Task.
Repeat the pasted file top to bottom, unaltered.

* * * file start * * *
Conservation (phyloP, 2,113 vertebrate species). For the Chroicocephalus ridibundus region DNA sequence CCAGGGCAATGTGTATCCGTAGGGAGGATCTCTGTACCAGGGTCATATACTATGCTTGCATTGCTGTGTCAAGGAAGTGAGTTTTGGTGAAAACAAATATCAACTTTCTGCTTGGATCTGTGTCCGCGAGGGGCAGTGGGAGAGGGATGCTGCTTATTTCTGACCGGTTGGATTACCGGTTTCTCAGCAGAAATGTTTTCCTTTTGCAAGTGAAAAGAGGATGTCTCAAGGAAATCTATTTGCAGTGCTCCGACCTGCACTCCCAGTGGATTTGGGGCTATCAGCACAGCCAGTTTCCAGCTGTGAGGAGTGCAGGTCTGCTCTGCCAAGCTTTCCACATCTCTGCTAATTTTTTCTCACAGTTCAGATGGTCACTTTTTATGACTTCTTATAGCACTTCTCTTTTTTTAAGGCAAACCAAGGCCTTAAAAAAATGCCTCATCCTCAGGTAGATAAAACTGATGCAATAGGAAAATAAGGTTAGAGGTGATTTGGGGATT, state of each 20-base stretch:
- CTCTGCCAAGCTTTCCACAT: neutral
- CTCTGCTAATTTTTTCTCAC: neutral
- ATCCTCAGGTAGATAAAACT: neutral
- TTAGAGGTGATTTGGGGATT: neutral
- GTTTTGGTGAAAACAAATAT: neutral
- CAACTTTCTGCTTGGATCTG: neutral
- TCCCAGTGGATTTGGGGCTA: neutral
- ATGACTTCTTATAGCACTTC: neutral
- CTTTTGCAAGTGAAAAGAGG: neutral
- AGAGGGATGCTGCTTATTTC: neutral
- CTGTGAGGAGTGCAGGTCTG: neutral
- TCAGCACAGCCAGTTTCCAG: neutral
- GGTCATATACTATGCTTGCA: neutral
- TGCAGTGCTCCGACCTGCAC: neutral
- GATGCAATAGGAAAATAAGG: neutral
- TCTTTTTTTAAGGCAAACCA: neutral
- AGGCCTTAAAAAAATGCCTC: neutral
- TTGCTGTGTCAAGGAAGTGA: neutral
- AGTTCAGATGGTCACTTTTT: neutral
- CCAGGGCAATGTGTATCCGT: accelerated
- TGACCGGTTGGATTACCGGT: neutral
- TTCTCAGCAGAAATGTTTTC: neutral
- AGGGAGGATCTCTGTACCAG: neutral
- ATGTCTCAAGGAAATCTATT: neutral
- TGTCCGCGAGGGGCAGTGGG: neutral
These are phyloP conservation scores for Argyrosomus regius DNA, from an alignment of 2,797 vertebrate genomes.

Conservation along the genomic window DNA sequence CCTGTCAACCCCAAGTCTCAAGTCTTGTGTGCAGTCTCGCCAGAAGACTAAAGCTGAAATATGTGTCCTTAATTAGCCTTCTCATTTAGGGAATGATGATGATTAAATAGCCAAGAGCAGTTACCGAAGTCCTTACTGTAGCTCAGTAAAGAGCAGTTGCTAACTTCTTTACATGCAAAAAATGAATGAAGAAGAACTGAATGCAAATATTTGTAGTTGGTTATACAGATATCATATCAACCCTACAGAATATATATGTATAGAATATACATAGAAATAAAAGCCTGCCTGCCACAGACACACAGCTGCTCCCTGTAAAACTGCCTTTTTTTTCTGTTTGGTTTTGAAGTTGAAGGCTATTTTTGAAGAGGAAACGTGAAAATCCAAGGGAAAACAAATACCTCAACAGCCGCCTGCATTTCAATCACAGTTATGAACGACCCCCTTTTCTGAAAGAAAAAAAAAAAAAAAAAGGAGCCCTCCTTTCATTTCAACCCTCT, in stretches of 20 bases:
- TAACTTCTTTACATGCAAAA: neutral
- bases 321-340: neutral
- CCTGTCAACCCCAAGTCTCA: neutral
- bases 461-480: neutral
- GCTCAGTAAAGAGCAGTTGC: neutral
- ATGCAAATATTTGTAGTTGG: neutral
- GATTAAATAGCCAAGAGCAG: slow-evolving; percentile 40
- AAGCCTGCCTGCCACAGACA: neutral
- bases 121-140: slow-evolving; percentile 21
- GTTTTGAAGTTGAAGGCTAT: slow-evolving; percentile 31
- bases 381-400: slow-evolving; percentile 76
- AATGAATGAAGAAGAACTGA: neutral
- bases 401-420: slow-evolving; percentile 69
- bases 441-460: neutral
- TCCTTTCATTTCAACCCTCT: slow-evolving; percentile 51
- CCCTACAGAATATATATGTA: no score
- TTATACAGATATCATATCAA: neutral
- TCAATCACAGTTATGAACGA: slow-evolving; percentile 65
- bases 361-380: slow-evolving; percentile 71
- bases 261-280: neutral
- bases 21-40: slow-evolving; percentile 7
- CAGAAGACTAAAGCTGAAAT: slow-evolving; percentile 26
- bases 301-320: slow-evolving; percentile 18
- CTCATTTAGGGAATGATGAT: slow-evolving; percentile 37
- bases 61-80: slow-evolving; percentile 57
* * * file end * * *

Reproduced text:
Conservation (phyloP, 2,113 vertebrate species). For the Chroicocephalus ridibundus region DNA sequence CCAGGGCAATGTGTATCCGTAGGGAGGATCTCTGTACCAGGGTCATATACTATGCTTGCATTGCTGTGTCAAGGAAGTGAGTTTTGGTGAAAACAAATATCAACTTTCTGCTTGGATCTGTGTCCGCGAGGGGCAGTGGGAGAGGGATGCTGCTTATTTCTGACCGGTTGGATTACCGGTTTCTCAGCAGAAATGTTTTCCTTTTGCAAGTGAAAAGAGGATGTCTCAAGGAAATCTATTTGCAGTGCTCCGACCTGCACTCCCAGTGGATTTGGGGCTATCAGCACAGCCAGTTTCCAGCTGTGAGGAGTGCAGGTCTGCTCTGCCAAGCTTTCCACATCTCTGCTAATTTTTTCTCACAGTTCAGATGGTCACTTTTTATGACTTCTTATAGCACTTCTCTTTTTTTAAGGCAAACCAAGGCCTTAAAAAAATGCCTCATCCTCAGGTAGATAAAACTGATGCAATAGGAAAATAAGGTTAGAGGTGATTTGGGGATT, state of each 20-base stretch:
- CTCTGCCAAGCTTTCCACAT: neutral
- CTCTGCTAATTTTTTCTCAC: neutral
- ATCCTCAGGTAGATAAAACT: neutral
- TTAGAGGTGATTTGGGGATT: neutral
- GTTTTGGTGAAAACAAATAT: neutral
- CAACTTTCTGCTTGGATCTG: neutral
- TCCCAGTGGATTTGGGGCTA: neutral
- ATGACTTCTTATAGCACTTC: neutral
- CTTTTGCAAGTGAAAAGAGG: neutral
- AGAGGGATGCTGCTTATTTC: neutral
- CTGTGAGGAGTGCAGGTCTG: neutral
- TCAGCACAGCCAGTTTCCAG: neutral
- GGTCATATACTATGCTTGCA: neutral
- TGCAGTGCTCCGACCTGCAC: neutral
- GATGCAATAGGAAAATAAGG: neutral
- TCTTTTTTTAAGGCAAACCA: neutral
- AGGCCTTAAAAAAATGCCTC: neutral
- TTGCTGTGTCAAGGAAGTGA: neutral
- AGTTCAGATGGTCACTTTTT: neutral
- CCAGGGCAATGTGTATCCGT: accelerated
- TGACCGGTTGGATTACCGGT: neutral
- TTCTCAGCAGAAATGTTTTC: neutral
- AGGGAGGATCTCTGTACCAG: neutral
- ATGTCTCAAGGAAATCTATT: neutral
- TGTCCGCGAGGGGCAGTGGG: neutral
These are phyloP conservation scores for Argyrosomus regius DNA, from an alignment of 2,797 vertebrate genomes.

Conservation along the genomic window DNA sequence CCTGTCAACCCCAAGTCTCAAGTCTTGTGTGCAGTCTCGCCAGAAGACTAAAGCTGAAATATGTGTCCTTAATTAGCCTTCTCATTTAGGGAATGATGATGATTAAATAGCCAAGAGCAGTTACCGAAGTCCTTACTGTAGCTCAGTAAAGAGCAGTTGCTAACTTCTTTACATGCAAAAAATGAATGAAGAAGAACTGAATGCAAATATTTGTAGTTGGTTATACAGATATCATATCAACCCTACAGAATATATATGTATAGAATATACATAGAAATAAAAGCCTGCCTGCCACAGACACACAGCTGCTCCCTGTAAAACTGCCTTTTTTTTCTGTTTGGTTTTGAAGTTGAAGGCTATTTTTGAAGAGGAAACGTGAAAATCCAAGGGAAAACAAATACCTCAACAGCCGCCTGCATTTCAATCACAGTTATGAACGACCCCCTTTTCTGAAAGAAAAAAAAAAAAAAAAAGGAGCCCTCCTTTCATTTCAACCCTCT, in stretches of 20 bases:
- TAACTTCTTTACATGCAAAA: neutral
- bases 321-340: neutral
- CCTGTCAACCCCAAGTCTCA: neutral
- bases 461-480: neutral
- GCTCAGTAAAGAGCAGTTGC: neutral
- ATGCAAATATTTGTAGTTGG: neutral
- GATTAAATAGCCAAGAGCAG: slow-evolving; percentile 40
- AAGCCTGCCTGCCACAGACA: neutral
- bases 121-140: slow-evolving; percentile 21
- GTTTTGAAGTTGAAGGCTAT: slow-evolving; percentile 31
- bases 381-400: slow-evolving; percentile 76
- AATGAATGAAGAAGAACTGA: neutral
- bases 401-420: slow-evolving; percentile 69
- bases 441-460: neutral
- TCCTTTCATTTCAACCCTCT: slow-evolving; percentile 51
- CCCTACAGAATATATATGTA: no score
- TTATACAGATATCATATCAA: neutral
- TCAATCACAGTTATGAACGA: slow-evolving; percentile 65
- bases 361-380: slow-evolving; percentile 71
- bases 261-280: neutral
- bases 21-40: slow-evolving; percentile 7
- CAGAAGACTAAAGCTGAAAT: slow-evolving; percentile 26
- bases 301-320: slow-evolving; percentile 18
- CTCATTTAGGGAATGATGAT: slow-evolving; percentile 37
- bases 61-80: slow-evolving; percentile 57